(Saint Ferdinand). A Franciscan mission, founded Sept. 8, 1797, in Los Angeles co., Cal. The site chosen is said to have been that of a native rancheria called Pasecgna, but the place had already been occupied as a private ranch, with a house which the missionaries appropriated for their dwelling. Bancroft says that the name of the site was Achois Comihavit. The new mission was dedicated by Father Lasuen to San Fernando, Rev de España, the ceremonies being witnessed by a large gathering of natives. On the first day 10 children were baptized. By the close of the year there were 55 neophytes, and 310 in 1800. In 1806 an adobe church with tiled roof was consecrated. The number of neophytes reached 955 in 1810, while the death rate was lower than at most of the missions.
Enter a grandparent's name to get started.
The mission seems to have been some what cramped for lands, at least numerous protests were made against the granting of neighboring ranches to private individuals. Nevertheless the mission was prosperous, the average crop for the decade ending 1810 being 5,220 bushels. The greatest number of neophytes, 1,080, was reached in 1819. After this there was a decided decline in both population and prosperity. In 1834 the natives numbered 792. Up to this time there had been baptized 2,784 Indians, of whom 1,367 were children. The effect of secularization was not so disastrous here as at most of the missions, the administrators in charge giving general satisfaction, so that in 1840 there were still 400 Indians in the ex-mission community.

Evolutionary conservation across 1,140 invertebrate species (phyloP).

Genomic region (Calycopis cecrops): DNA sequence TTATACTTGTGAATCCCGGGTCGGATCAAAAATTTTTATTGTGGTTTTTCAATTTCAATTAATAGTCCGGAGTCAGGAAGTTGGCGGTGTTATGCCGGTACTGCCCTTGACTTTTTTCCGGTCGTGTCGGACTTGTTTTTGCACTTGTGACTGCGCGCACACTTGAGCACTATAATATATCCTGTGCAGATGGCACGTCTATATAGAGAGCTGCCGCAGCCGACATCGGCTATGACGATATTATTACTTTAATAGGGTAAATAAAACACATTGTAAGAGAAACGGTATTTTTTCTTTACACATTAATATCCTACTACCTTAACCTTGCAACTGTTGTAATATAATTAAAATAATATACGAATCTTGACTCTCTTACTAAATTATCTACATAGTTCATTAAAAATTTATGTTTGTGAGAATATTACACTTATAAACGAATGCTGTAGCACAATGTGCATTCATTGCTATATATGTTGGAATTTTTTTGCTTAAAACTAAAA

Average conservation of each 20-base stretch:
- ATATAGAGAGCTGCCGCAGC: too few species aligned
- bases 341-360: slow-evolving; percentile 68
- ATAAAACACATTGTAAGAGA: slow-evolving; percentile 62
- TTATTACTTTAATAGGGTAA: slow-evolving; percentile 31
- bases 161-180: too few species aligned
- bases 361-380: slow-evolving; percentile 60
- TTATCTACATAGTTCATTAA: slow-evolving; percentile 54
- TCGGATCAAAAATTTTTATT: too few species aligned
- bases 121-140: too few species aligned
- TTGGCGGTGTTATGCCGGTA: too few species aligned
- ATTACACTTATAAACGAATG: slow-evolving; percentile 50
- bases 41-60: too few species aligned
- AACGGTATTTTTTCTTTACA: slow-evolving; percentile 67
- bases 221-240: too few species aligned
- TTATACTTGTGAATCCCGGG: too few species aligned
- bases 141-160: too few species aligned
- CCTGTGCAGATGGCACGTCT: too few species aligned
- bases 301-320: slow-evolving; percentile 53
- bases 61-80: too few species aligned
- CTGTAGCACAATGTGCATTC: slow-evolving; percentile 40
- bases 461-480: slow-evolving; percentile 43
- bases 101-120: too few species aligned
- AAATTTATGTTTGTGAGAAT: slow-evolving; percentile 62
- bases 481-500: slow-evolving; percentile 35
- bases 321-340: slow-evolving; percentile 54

In 1843 San Fernando was returned to the control of the padres, but in 1845 was leased to private individuals, and in the following year was sold by Gov. Pico for $1,120. The last resident minister left in 1847. The old mission church was built of adobe and is now in ruins, though the walls are still standing; the monastery has been repaired by the Landmarks Club of California. The Indians in the neighborhood of San Fernando belong to the Shoshonean linguistic stock and have been included under the name Gabrieleños, though more distant tribes to the north east doubtless furnished many neophytes.
The following villages are recorded as having existed in the neighborhood of San Fernando: Kowanga, Mapipinga, Okowvinjha, Pascegna, Quapa, Sawayyanga, Tacuenga, Tuyunga.